A ship that previously belonged to Serco is to become the latest medical vessel for Edinburgh-based charity, Vine Trust, and is expected to deliver over 2 million medical consultations in its lifetime. Vine Trust, who operate in Peru and Tanzania, anticipate the ship’s redesign to be completed and ready for deployment into overseas work over the course of the next 12-18 months.
The 150-tonne vessel, formerly known as the SD Melton, will have medical consultation rooms, a full dental clinic, operating room, pharmacy and laboratory on board. The ship will also accommodate a medical team, including short-term volunteers from the Vine Trust.
The use of a medical ship provides a unique and innovative approach to strengthening health systems through the provision of primary healthcare services to isolated communities. Taking into account that many remote communities cannot travel to their nearest hospital, the ship will provide a safe and hygienic facility which can be accessed easily by patients throughout the year.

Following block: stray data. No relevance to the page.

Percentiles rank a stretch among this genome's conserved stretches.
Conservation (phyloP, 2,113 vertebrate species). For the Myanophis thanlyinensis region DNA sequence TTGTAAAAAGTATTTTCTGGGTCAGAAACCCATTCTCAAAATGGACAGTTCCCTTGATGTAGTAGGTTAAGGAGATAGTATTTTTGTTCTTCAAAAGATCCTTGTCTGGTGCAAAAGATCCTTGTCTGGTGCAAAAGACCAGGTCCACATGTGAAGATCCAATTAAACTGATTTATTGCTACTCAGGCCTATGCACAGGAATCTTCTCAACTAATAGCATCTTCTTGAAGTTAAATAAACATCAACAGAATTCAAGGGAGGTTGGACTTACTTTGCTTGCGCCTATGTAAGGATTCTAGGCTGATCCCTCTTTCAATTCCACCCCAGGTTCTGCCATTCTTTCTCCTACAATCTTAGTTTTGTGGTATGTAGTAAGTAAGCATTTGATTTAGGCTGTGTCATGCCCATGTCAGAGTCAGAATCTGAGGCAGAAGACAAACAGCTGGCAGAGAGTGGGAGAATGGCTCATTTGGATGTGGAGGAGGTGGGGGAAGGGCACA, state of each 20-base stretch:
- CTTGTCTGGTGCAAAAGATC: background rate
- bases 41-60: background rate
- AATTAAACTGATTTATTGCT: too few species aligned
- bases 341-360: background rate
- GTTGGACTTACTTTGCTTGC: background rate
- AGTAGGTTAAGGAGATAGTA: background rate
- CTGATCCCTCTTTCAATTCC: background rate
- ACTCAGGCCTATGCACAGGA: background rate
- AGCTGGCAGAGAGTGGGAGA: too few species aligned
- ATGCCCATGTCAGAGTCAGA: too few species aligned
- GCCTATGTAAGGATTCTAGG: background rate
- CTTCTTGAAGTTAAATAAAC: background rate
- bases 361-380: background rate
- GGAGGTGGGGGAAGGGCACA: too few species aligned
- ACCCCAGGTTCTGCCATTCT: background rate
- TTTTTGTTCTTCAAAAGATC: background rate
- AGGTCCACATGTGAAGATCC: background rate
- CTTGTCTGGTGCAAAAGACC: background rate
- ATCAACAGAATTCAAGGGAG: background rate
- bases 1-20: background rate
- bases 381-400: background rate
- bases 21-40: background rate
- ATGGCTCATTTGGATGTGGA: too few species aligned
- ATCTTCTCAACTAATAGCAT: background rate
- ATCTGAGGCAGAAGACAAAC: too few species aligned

Having been involved with the Vine Trust since 2001, Serco’s Maritime Services business in Scotland has provided secure berthing facilities and engineering support at their Greenock base and volunteer crew for the long delivery voyages to Mombasa, Kenya and Iquitos, Peru.
Rev. Willie McPherson, Vine Trust chief executive, said: “We are grateful for the vital support of Serco and for the opportunity that the acquisition of this vessel gives us going forward to change lives.”
“Over the coming months, plans are being prepared and we look forward to beginning the conversion of the vessel during the course of 2019.”
Phil Ireland, Serco Maritime Services Director, Operations & Growth said: “We are delighted to transfer ownership of the former SD Melton to the Vine Trust in continuation of our long commitment to supporting a great charity whose vessels deliver invaluable medical care to remote communities. Some of our team have supported the Vine Trust throughout since 2001 and we are now actively encouraging the next generation, from apprentices to qualified seafarers and shore side staff, to volunteer.”